Twilight garden for Foliage Follow-Up


Last evening the garden was bathed in the soft glow of a spring twilight. After a day of planting, mulching, and general tidying, I was glad for a quiet moment to just stop and enjoy the garden. The new “monolith” wall has made a handy spot to display a ‘Color Guard’ yucca, I’ve found. I love those stripey, sunshine-yellow leaves.

In front of the wall, and behind the others, I’ve planted ‘Blonde Ambition’ grama grass in sun and Texas sedge in shade, accented with a couple of Indian mallows (Abutilon palmeri) that are tiny right now but will, I hope, put on a great summer show.


Looking the other way it was On Golden Pond, thanks to the low light. ‘Winter Gem’ boxwoods pair off at the path thresholds around the pond, with Texas sedge and lamb’s ear filling in beneath.


On the right, the blue-green leaves of heartleaf skullcap (Scutellaria ovata) crowd the path. Soon lavender bloom spikes will appear. Behind the skullcap, a trio of squid agaves in culvert-pipe planters arc around the curve.

For new readers, the shed is really a disguise for the pool pump. Those turquoise double doors? Faux. The real door is on the side. My husband built this beautiful structure to my design and did a terrific job.


I finally planted up this pretty, blue-glass hanging planter, a birthday gift from my friend Diana of Sharing Nature’s Garden. What did I choose? Blue-leaved succulents, of course. You might also notice a bunch of blue bottles in the background. I’ve been livening up the shady, dim lower garden with a liberal sprinkling of shiny, light-catching garden art. That’s a double row of bottles on rebar stakes — an honor guard for the stepping-stone path that runs between them.

Why? Because it’s fun.


Stepping back, here’s a wider view of the Mexican buckeye that the planter hangs from. I’ve had that enormous potted Texas nolina for years and brought it with me from my former garden, but now it’s in a new spot, on a ledge of rock between the pool patio and the lower garden. I moved it when I had an outdoor fan post installed by the patio, and now I wonder why I never thought to move it here earlier. I love it in this spot! It has room to spread out its weeping leaves and makes a lovely focal point for the lower garden. To its right is a row of dwarf Barbados cherries.


Now we’re in the lower garden, looking toward the new Yucca rostrata, framed by the wine-colored leaves of ‘Sizzling Pink’ loropetalum. One of these days I will get the weeds under control back here.


A front view, without the backlighting, but I’m still loving the rich coloring. In the purple pot are paleleaf yucca and ghost plant, and in the culvert pipe are squid agave and more ghost plant. The small green shrub with cream variegation is ‘Cream de Mint’ pittosporum, which stays tidy and small.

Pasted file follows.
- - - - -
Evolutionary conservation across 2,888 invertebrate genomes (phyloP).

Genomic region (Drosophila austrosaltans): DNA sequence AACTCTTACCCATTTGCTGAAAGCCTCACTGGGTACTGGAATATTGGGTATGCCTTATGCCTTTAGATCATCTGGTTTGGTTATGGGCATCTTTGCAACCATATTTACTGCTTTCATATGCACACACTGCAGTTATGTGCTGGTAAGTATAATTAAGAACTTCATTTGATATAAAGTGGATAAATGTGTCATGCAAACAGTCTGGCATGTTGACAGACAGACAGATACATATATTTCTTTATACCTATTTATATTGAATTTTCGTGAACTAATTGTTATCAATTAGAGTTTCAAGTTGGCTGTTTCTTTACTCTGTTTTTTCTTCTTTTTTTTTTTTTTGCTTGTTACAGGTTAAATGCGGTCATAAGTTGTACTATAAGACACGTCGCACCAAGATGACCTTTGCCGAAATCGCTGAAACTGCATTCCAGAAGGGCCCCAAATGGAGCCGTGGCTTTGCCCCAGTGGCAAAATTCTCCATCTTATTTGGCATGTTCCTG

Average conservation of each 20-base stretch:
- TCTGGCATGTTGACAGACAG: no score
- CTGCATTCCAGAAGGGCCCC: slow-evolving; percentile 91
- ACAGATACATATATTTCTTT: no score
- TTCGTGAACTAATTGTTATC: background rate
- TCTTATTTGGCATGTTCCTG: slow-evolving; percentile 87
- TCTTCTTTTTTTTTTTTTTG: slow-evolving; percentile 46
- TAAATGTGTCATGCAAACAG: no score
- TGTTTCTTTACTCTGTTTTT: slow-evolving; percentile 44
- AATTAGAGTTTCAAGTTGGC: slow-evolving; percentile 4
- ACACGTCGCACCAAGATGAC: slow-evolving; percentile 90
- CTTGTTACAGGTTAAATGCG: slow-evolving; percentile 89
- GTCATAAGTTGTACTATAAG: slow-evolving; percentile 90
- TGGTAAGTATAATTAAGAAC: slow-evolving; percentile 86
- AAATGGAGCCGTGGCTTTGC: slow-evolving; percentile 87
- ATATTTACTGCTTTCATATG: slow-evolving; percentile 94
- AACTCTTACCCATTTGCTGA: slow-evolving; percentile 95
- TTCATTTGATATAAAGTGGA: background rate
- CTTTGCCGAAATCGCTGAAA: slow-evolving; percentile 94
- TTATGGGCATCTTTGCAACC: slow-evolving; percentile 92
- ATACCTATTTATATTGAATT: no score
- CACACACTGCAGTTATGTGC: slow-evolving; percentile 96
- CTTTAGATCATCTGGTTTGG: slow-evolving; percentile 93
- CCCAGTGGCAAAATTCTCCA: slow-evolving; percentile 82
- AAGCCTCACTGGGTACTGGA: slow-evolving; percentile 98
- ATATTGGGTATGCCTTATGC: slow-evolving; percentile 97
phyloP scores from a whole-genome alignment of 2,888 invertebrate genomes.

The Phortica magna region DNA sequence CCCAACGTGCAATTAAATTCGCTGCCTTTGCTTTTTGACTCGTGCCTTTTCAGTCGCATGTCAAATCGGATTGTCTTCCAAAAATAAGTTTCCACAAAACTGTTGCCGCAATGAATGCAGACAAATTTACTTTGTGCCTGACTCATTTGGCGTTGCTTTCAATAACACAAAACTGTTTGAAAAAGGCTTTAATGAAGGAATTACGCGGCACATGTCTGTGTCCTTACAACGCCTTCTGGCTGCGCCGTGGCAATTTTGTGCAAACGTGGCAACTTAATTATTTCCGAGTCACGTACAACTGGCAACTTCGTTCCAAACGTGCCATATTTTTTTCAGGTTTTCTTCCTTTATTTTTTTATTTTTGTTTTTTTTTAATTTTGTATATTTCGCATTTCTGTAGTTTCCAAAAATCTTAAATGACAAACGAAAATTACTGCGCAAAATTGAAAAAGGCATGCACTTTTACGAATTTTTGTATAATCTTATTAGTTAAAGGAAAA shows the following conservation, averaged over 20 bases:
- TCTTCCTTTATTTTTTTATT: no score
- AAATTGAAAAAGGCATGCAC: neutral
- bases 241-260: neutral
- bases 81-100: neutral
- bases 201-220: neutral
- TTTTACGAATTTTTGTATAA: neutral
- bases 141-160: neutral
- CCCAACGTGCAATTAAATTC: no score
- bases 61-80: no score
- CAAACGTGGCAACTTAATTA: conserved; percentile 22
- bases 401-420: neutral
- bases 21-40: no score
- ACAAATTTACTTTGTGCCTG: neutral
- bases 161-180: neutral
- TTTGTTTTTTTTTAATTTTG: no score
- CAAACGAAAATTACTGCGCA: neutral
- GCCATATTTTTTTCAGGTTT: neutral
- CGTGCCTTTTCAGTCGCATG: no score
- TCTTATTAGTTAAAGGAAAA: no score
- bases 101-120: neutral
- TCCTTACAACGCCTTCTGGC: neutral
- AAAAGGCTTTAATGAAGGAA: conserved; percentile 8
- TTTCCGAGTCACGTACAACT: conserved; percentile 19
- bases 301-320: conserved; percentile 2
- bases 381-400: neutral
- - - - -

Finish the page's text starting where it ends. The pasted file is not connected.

Another angle on the pond garden, with mass plantings of ‘Color Guard’ yucca, bamboo muhly, fall aster, and more — a tapestry of greens.

So what leafy love is going on in your April garden? Please join me for Foliage Follow-Up, giving foliage its due on the day after Bloom Day. Leave a link to your post in a comment below. I really appreciate it if you’ll also link to my post in your own — sharing link love! If you can’t post so soon after Bloom Day, no worries. Just leave your link when you get to it. I look forward to seeing your foliage faves.

All material © 2006-2015 by Pam Penick for Digging. Unauthorized reproduction prohibited.

Foliage Follow-Up: Colorful new pots and plants for spring


Yesterday was one of those perfect days for working in the garden all day long. And that’s exactly what I did, including potting up this beautiful new purple pot with the twistiest paleleaf yucca (Y. pallida) I’ve ever seen. The leaves look like ribbons curled with scissors, don’t they? A ghost plant (Graptopetalum paraguayense), which picks up the purple, will eventually spread and spill over the edge, or so I hope. The heart stones were given to me many years ago by my husband’s sweet grandmother.


An old concrete pedestal gives the pot a lift and a little more oomph in the lower garden. I chose the purple pot to complement the dusky purple leaves of an existing ‘Sizzling Pink’ Chinese fringeflower (Loropetalum chinense). That’s a ‘Cream de Mint’ pittosporum on the left, a cute little shrub for shade.